I read with interest recently an article in the HSJ by my colleague and friend, Michael Rawlins, the chair of NICE. He usefully explained his views on innovation in the healthcare system, but I did fundamentally disagree with one point he made – namely, if a new innovation is “cost ineffective” it cannot be truly considered innovative to the NHS. Let me explain why I disagree.
In any debate on what does or does not constitute medical innovation, the most important views are that of the patient. Of course, we need to take into account other opinions and considerations, including that of government and the NHS, but ultimately, it is ordinary people who stand to gain the most from innovation, whose perspective must be given precedence.
That is why in a state funded health care system like the NHS, the decision as to whether we should pay for innovation is a political one made by society, and not always at the sole discretion of national regulators. In fact, the introduction of the Cancer Drugs Fund in 2010 was an example of such a decision intended to reflect the expressed desire of society to be able to receive the benefits from all innovative cancer medicines and not just those that have been reviewed and approved by NICE.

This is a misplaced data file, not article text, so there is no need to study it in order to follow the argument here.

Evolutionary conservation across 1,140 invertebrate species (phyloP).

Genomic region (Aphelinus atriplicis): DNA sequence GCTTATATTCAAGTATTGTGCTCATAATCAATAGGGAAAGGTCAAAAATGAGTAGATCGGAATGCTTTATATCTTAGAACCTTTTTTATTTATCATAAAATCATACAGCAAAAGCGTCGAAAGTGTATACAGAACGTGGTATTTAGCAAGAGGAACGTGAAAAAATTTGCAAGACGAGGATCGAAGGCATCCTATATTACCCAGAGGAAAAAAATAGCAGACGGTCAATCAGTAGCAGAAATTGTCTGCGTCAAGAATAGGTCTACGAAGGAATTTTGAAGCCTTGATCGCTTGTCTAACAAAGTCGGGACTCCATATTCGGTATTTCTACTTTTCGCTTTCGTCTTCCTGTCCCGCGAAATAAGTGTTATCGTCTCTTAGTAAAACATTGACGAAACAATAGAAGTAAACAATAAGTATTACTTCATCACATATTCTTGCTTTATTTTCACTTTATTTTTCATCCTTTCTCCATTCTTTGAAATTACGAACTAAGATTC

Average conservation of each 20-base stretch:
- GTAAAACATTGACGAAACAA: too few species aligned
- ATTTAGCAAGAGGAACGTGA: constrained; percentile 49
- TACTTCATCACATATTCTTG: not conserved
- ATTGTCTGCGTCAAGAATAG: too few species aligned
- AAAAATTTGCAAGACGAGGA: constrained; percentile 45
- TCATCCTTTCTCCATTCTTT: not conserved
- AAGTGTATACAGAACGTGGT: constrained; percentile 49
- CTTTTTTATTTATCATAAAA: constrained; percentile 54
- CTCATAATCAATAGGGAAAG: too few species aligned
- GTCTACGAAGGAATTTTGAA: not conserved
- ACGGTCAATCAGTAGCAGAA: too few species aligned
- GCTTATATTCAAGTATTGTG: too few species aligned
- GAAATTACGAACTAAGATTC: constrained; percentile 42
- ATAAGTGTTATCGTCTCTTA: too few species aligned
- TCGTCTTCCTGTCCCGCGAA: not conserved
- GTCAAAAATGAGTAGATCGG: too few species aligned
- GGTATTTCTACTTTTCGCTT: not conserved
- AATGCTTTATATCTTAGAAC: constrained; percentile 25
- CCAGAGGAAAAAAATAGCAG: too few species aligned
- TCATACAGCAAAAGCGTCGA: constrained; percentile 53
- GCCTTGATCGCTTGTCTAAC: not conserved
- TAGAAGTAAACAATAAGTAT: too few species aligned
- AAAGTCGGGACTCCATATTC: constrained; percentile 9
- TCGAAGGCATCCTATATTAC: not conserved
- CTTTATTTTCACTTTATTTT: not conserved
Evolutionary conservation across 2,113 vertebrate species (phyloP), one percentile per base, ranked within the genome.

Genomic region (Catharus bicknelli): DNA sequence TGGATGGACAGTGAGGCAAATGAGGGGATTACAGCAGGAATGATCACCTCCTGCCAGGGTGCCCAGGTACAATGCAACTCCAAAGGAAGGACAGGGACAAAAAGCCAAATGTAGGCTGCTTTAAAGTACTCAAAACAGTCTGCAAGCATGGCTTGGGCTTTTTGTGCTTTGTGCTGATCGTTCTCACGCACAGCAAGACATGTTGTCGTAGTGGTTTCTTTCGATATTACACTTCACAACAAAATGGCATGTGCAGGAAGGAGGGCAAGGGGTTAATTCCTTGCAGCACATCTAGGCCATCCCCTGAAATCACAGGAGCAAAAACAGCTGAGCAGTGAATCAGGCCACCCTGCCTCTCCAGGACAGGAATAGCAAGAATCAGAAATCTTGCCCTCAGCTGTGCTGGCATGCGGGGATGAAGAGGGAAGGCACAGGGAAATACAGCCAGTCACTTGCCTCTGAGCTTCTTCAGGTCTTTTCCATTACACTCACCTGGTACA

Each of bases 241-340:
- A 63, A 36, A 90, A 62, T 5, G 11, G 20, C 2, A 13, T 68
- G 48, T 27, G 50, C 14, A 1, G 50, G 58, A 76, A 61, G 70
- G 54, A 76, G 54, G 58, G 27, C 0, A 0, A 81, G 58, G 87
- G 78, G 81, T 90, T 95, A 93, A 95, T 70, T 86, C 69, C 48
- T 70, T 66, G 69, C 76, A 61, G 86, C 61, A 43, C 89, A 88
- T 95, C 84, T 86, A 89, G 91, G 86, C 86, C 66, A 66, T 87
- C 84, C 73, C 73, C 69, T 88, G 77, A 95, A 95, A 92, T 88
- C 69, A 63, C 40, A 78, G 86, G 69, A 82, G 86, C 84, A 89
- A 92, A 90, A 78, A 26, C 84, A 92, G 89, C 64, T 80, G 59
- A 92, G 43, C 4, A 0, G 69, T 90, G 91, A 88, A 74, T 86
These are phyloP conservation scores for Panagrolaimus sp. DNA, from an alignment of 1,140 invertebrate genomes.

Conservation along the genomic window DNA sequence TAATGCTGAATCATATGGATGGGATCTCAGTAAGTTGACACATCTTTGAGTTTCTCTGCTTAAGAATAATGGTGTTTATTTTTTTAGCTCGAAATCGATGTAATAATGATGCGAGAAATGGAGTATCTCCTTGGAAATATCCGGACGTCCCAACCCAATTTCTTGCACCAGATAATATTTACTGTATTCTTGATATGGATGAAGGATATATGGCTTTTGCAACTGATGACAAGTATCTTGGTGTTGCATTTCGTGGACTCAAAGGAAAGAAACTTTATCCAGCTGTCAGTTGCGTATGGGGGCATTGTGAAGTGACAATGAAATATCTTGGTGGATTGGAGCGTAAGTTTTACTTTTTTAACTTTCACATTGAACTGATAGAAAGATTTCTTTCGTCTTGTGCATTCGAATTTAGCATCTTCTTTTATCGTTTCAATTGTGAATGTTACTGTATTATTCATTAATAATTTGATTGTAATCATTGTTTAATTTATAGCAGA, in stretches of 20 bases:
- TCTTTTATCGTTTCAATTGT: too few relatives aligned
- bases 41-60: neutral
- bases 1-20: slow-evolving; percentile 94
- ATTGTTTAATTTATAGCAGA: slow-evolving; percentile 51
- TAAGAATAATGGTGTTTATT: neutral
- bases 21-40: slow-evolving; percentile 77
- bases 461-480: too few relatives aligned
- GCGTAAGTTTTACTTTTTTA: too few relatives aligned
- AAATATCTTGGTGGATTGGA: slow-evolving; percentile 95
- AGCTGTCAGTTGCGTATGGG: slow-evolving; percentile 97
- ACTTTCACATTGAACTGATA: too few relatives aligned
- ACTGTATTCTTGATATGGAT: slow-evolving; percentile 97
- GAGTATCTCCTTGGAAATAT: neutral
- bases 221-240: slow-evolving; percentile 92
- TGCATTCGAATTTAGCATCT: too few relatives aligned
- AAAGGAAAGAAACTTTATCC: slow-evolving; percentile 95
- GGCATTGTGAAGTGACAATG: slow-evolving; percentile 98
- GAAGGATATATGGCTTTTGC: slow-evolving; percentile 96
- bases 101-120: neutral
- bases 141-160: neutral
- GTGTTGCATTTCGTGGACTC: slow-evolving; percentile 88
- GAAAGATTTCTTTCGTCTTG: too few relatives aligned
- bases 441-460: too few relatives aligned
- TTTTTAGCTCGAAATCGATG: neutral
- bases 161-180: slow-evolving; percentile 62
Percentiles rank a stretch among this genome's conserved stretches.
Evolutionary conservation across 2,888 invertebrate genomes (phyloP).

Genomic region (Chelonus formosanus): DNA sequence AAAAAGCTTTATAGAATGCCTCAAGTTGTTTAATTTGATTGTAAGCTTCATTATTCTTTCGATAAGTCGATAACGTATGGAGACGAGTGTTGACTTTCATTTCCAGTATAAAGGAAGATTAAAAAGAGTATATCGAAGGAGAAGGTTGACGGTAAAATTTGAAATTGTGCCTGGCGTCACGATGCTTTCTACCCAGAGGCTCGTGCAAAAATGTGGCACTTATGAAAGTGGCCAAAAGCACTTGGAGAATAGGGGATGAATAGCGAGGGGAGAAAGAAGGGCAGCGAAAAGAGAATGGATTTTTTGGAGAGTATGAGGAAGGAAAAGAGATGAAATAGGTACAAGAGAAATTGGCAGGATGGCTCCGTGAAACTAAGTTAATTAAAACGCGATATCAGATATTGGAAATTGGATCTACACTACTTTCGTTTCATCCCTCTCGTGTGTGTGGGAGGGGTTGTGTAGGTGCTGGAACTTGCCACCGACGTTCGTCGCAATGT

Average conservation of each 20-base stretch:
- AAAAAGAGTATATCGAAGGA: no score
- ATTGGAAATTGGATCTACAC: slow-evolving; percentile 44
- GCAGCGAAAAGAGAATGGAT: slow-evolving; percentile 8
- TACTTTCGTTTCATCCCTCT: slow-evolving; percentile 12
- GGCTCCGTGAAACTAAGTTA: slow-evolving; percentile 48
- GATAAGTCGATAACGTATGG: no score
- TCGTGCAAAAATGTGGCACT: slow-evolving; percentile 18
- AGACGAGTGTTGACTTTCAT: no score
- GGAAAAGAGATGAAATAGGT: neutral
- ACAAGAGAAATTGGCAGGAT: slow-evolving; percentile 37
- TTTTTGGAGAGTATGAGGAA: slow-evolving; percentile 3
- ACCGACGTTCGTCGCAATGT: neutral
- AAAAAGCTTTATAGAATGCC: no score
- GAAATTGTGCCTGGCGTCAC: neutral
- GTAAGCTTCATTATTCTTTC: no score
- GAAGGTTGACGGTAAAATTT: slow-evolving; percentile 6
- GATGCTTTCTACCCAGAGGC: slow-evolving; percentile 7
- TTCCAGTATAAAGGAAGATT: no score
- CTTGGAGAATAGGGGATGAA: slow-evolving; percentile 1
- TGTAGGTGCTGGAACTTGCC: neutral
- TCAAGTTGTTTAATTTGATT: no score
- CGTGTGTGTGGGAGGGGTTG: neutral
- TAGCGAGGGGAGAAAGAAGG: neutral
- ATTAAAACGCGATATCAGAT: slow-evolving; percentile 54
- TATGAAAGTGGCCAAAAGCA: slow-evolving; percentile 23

But even where medical innovation is expensive, we shouldn’t assume that it won’t save NHS money in both the short and long term. Take the medicines that have been developed to treat stomach ulcers. There was an upfront cost to the NHS of purchasing these new treatments, but it has all but ended the need for expensive, invasive surgery, not only improving the lives of patients, but reducing spend significantly on secondary care.
And in the long run, where would be without the adoption of more expensive innovations? HIV is a case in point. The cost to industry of researching and developing treatments for the disease in the 1980s was hugely expensive and as a result the medicines themselves were expensive for the healthcare system. But the huge initial investment allowed extensive scientific research to start the development of medicines that now effectively make HIV a chronic disease rather than a terminal one. In fact, many of the treatments we now have for HIV cost very little to produce because they are available on the generics market.
So not only does the adoption of innovation allow for significant advances in patient health, in the long run it reduces the cost of healthcare.
Of course, we need to take in to consideration the cost of innovation in healthcare, but this must always be considered in the context of what patients need, and with a view to the future.
Stephen WhiteheadABPI Chief Executive